By Alan James
Key Themes: diary, Holland, memoir, travel
Alan James is “Chipmunka’s” local “Big Issue” vendor. “Chipmunka’s” Jason Pegler encouraged him to write about his experiences and “Ten Years After” was the result. His second book “Going Dutch” is his account of selling the Amsterdam street paper “Z” during Holland’s coldest winter for 30 years, and details the similarities and differences between homelessness in Amsterdam and London.
About the Author
Alan James was born in 1951in Sunderland, Tyne and Wear, where he was also brought up. He left grammar school in 1969 with 6 ‘O’ Levels and two ‘A’ Levels.
Alan attended teacher training college in 1971, but dropped out to sell paintings door to door. He dropped back in again in 1980 and got a second class honours degree in Humanities at Sunderland Poly in 1983. Alan has only ever used this degree to get a job once, in Greece from 1991-93, where he taught English in Athens. Then, after surviving a nervous breakdown, he came back to England where he has been selling the ‘Big Issue’ all around the UK and for most of the last ten years.
Since my first book, “Ten Years After”, I’ve often been asked if I was going to write another one. Writing Book 2 about selling “The Big Issue” in London was always going to be a non-starter, and I clearly needed something different. I had sold the “Issue” in Moorgate, London for the last 5 years and was looking for a new pitch. I remember a conversation with a customer at Putney Bridge station many years ago, back in 96. He told me he used to be a vendor himself on the same pitch for about 2 years, and then gave it up as people were sick of the sight of him standing in the same place every day. The advantage of having a regular pitch is you gradually build up a customer base: the disadvantage is you can overstay your welcome and lose some of those customers; so find somewhere new, but where? Well, another pitch in London didn’t appeal to me after spending so much time there, neither did outside London as I had already sold the “Issue” in Bristol.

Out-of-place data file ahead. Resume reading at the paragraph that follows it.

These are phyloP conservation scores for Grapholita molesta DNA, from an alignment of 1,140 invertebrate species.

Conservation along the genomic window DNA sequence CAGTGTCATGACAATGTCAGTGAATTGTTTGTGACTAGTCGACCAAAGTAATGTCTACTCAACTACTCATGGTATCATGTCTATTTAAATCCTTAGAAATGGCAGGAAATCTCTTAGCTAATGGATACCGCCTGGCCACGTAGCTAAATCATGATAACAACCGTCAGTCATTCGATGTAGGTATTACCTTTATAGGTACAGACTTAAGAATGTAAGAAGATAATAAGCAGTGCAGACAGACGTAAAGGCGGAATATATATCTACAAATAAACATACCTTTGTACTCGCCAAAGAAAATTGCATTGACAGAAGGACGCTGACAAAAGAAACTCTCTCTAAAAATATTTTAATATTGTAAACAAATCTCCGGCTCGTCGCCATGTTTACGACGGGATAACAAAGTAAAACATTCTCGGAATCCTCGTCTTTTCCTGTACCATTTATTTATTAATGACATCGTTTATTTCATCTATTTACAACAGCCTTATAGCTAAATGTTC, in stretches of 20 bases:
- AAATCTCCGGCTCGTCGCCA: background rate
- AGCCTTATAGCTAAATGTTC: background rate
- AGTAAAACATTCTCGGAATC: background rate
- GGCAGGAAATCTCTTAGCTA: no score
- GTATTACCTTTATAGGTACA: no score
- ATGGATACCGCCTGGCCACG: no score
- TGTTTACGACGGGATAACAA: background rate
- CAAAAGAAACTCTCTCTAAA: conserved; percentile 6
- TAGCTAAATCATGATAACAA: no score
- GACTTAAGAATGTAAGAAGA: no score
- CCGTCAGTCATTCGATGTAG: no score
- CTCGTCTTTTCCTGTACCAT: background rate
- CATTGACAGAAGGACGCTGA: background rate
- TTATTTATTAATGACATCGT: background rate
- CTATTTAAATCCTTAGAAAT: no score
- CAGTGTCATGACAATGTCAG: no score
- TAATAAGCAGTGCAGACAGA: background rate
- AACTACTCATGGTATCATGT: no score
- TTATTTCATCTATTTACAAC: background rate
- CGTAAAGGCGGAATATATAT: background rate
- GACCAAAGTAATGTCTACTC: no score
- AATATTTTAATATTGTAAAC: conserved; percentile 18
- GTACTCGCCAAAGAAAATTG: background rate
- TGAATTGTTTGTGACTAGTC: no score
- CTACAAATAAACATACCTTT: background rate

The answer could be Amsterdam, a city I’d visited a few times before where everyone spoke English. In September 09, Roz a customer friend of mine sent an “E” Mail to “Z” magazine, the street-paper for Amsterdam, asking if it would be possible for me to sell it there. She received a reply saying it would be possible. To go there I needed some extra cash so I continued vending in London until Christmas, which is always the best time to sell the “Issue”, and then I would go to Amsterdam in the New year- and this time keep a diary!